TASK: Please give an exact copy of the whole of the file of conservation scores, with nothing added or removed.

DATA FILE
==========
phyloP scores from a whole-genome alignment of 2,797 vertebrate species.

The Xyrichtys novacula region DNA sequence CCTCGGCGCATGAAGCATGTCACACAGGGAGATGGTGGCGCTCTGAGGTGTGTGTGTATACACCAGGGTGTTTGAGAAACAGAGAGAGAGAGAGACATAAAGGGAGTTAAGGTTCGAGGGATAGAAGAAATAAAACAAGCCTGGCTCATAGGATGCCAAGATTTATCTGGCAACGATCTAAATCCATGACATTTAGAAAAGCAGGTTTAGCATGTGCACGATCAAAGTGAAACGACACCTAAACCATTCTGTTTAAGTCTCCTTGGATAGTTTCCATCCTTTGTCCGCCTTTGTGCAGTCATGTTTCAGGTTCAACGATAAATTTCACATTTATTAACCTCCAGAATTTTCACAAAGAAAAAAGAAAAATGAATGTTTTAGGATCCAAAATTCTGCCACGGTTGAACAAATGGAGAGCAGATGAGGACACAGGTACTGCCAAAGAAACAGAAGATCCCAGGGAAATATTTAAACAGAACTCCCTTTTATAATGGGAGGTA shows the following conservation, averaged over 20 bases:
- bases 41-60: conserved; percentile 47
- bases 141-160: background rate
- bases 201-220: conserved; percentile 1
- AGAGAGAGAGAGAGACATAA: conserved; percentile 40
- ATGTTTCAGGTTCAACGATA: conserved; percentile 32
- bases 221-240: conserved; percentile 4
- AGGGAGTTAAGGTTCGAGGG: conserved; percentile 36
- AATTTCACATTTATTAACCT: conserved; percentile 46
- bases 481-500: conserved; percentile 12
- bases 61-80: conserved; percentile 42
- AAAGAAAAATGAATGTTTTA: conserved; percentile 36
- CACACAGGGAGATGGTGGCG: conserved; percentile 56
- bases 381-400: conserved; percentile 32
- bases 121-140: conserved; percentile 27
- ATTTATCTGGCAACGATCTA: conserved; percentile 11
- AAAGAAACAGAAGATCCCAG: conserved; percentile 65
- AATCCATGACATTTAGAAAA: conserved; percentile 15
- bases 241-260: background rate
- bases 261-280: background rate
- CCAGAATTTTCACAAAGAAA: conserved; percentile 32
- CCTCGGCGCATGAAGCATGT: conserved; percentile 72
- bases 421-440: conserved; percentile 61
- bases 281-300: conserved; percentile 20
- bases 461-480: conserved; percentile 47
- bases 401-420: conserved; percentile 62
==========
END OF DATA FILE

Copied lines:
phyloP scores from a whole-genome alignment of 2,797 vertebrate species.

The Xyrichtys novacula region DNA sequence CCTCGGCGCATGAAGCATGTCACACAGGGAGATGGTGGCGCTCTGAGGTGTGTGTGTATACACCAGGGTGTTTGAGAAACAGAGAGAGAGAGAGACATAAAGGGAGTTAAGGTTCGAGGGATAGAAGAAATAAAACAAGCCTGGCTCATAGGATGCCAAGATTTATCTGGCAACGATCTAAATCCATGACATTTAGAAAAGCAGGTTTAGCATGTGCACGATCAAAGTGAAACGACACCTAAACCATTCTGTTTAAGTCTCCTTGGATAGTTTCCATCCTTTGTCCGCCTTTGTGCAGTCATGTTTCAGGTTCAACGATAAATTTCACATTTATTAACCTCCAGAATTTTCACAAAGAAAAAAGAAAAATGAATGTTTTAGGATCCAAAATTCTGCCACGGTTGAACAAATGGAGAGCAGATGAGGACACAGGTACTGCCAAAGAAACAGAAGATCCCAGGGAAATATTTAAACAGAACTCCCTTTTATAATGGGAGGTA shows the following conservation, averaged over 20 bases:
- bases 41-60: conserved; percentile 47
- bases 141-160: background rate
- bases 201-220: conserved; percentile 1
- AGAGAGAGAGAGAGACATAA: conserved; percentile 40
- ATGTTTCAGGTTCAACGATA: conserved; percentile 32
- bases 221-240: conserved; percentile 4
- AGGGAGTTAAGGTTCGAGGG: conserved; percentile 36
- AATTTCACATTTATTAACCT: conserved; percentile 46
- bases 481-500: conserved; percentile 12
- bases 61-80: conserved; percentile 42
- AAAGAAAAATGAATGTTTTA: conserved; percentile 36
- CACACAGGGAGATGGTGGCG: conserved; percentile 56
- bases 381-400: conserved; percentile 32
- bases 121-140: conserved; percentile 27
- ATTTATCTGGCAACGATCTA: conserved; percentile 11
- AAAGAAACAGAAGATCCCAG: conserved; percentile 65
- AATCCATGACATTTAGAAAA: conserved; percentile 15
- bases 241-260: background rate
- bases 261-280: background rate
- CCAGAATTTTCACAAAGAAA: conserved; percentile 32
- CCTCGGCGCATGAAGCATGT: conserved; percentile 72
- bases 421-440: conserved; percentile 61
- bases 281-300: conserved; percentile 20
- bases 461-480: conserved; percentile 47
- bases 401-420: conserved; percentile 62